With the artist's literal descent over his own work, Lee Quiñones launches one of the great historical documents of hip-hop.
Here are the greats becoming great; Crazy Legs, the Rock Steady Crew, and many more are to breakdancing what Grandmaster Flash and Grandmaster Caz and many more are to turntablism what Double Trouble and many more are to MCing what Lee and Zephyr and many more are to graffiti.
The opening title animation is a celebration of graff writers and the subcultures they travel in, everyone riding the Wild Style train conducted by director Charlie Ahearn.
Based in New York City, ZEPHYR was one of the pioneers of graffiti beginning in the late 1970s. In the multidimensional world of Wild Style he is Zroc, essentially playing himself. He was also responsible for the key art on the opening titles.
Were you involved with animation previously?
Z: No. The Wild Style animation project was my introduction, although I used to make flip books.
How did you develop and mix the various artistic styles (the “Wild Style” morphing, “Rap,” "Break,” “Pop”)?
Charlie Ahearn was a great director. He had very specific ideas about everything in the film, and was closely involved in developing the aesthetic of the art in the opening sequence. The graffiti styles used for the words “Rap,” “Break,” and “Pop” were all variations of things I was doing on walls and trains at the time. There is a generic quality to my graffiti, but there is also something very distinct about it. Maybe that sounds like a contradiction, but graffiti writers will always recognize my stuff immediately. I would say that the different lettering forms were guided by Charlie, but they are definitely “Zephyr-style.” It’s weird to be talking about this now. It seems like a million years ago…
At what point was the sequence created?
The live footage already existed, so we modeled the animation to dissolve smoothly into that.
How did you mold the visuals to the music?
Joey Ahlbum created a beat chart according to the soundtrack, and we worked from that.
How were you able to represent the styles of your peers and friends so well?
I assume you’re referring to the train rolling by. That was easy. Copying other writers’ stuff comes pretty naturally to me, although writers will always execute their own signatures better than someone else will, of course. The train was cardboard, and it rolls by very quickly. If you saw it “frozen” you would see that I probably didn’t really do them justice. I think I did a “Bus” piece that was just plain lousy.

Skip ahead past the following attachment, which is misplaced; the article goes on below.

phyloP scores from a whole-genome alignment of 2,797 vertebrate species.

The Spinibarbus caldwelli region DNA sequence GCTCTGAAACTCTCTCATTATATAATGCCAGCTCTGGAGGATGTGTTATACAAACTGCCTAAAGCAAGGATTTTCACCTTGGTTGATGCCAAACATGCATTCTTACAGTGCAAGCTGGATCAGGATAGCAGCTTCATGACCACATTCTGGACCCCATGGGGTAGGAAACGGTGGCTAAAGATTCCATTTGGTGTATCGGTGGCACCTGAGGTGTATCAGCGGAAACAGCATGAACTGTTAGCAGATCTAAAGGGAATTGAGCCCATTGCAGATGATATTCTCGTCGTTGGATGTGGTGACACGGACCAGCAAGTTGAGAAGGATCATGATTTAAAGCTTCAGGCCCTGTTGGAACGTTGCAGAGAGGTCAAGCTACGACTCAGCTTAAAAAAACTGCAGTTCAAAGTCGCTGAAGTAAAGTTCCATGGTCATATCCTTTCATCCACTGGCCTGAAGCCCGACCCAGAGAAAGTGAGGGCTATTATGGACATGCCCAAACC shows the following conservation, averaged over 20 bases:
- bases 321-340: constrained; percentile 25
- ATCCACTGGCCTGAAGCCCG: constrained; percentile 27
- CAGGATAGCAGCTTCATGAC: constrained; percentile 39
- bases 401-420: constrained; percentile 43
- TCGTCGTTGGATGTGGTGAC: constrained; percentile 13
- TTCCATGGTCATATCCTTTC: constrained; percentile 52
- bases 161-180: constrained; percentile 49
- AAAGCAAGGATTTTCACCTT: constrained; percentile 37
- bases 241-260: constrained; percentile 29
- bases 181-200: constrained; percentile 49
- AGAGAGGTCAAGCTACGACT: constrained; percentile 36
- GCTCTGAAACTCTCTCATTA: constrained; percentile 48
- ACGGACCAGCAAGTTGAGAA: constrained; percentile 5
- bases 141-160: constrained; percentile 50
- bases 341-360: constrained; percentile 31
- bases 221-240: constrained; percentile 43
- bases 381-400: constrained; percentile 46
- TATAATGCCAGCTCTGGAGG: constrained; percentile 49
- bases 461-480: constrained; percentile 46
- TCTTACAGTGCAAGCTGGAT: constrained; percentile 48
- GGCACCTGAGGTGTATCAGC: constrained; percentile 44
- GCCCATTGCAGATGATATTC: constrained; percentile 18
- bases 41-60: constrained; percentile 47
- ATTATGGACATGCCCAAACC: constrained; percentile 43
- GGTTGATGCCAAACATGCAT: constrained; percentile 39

How did the idea of animating the graffiti come about? Are there other examples from the era that inspired you?
Charlie Ahearn had that vision. He wanted to bring “black book” drawings to life. He urged authenticity and rawness. He didn’t want it polished up. And no, this had never been done before.
What was it like collaborating with Director Charlie Ahearn?
It was fantastic. And I will forever be grateful to Charlie. I was a 19-year-old degenerate when he approached me to work on the art for the movie. His faith in me helped me take myself a lot more seriously – as an artist and as a person. I will always remember him as one of the people, early on, who recognized that I wanted to be accepted as an artist and not remain a perpetually stoned graffiti writer. Although being a perpetually stoned graffiti writer was definitely fun for a while!
How did this movie effect your life and graffiti writing career?
It felt good to be working somewhere without barbed wire and cops. But I kept writing graffiti. Charlie Ahearn even came to the train yard with me twice.
How have you dealt with personal versus commercial work, especially considering the roots and history of the medium?
In the 1980s I did a lot of commercial work. Now I refuse 99% of the offers I get, particularly the corporate ones. Graffiti has become so commercially co-opted that it’s sickening. If making it that way is partly my doing, I'm embarrassed. That’s not the legacy I wanted.
What do you think fueled young people to bridge graffiti with the other dominant youth cultures of MCing, turntablism, and breaking? Why do you think youths in particular were drawn to it?
Answering that properly would require about six pages. If you ever come to one of my college lectures, you may hear me discuss that subject since college kids get boners when you mention “hip-hop.” But let’s just say that the “organic/South Bronx” hip-hop “elements” theory is a good story, kind of like Santa Claus.
Graffiti existed for a decade before “hip-hop” as we know it emerged. This is not the first case of art forms sweeping up and creating associations with other, pre-existing art forms. Graffiti was “anointed” the visual counterpart for rapping, breaking, etc. Most people simply accept that association, but many do not. Some graffiti artists – Blade and Pink, for example – reject the idea that graffiti is part of the hip-hop movement.
Do you think the concept of graffiti-as-vandalism is dying?
If a real outlaw gets a paid gig, then you have an authentic thing, but the silverware will get stolen. If someone who can draw cute graffiti on paper (or via computer) gets the gig, you have a happy art director.
Do you think there’s an immortality inherent in graffiti?
I suppose so. When I die they’ll probably talk about me.
What or who inspires you these days?
Same as always: Rick Griffin, Albrecht Dürer, and Frank Zappa.
View the credits for this sequence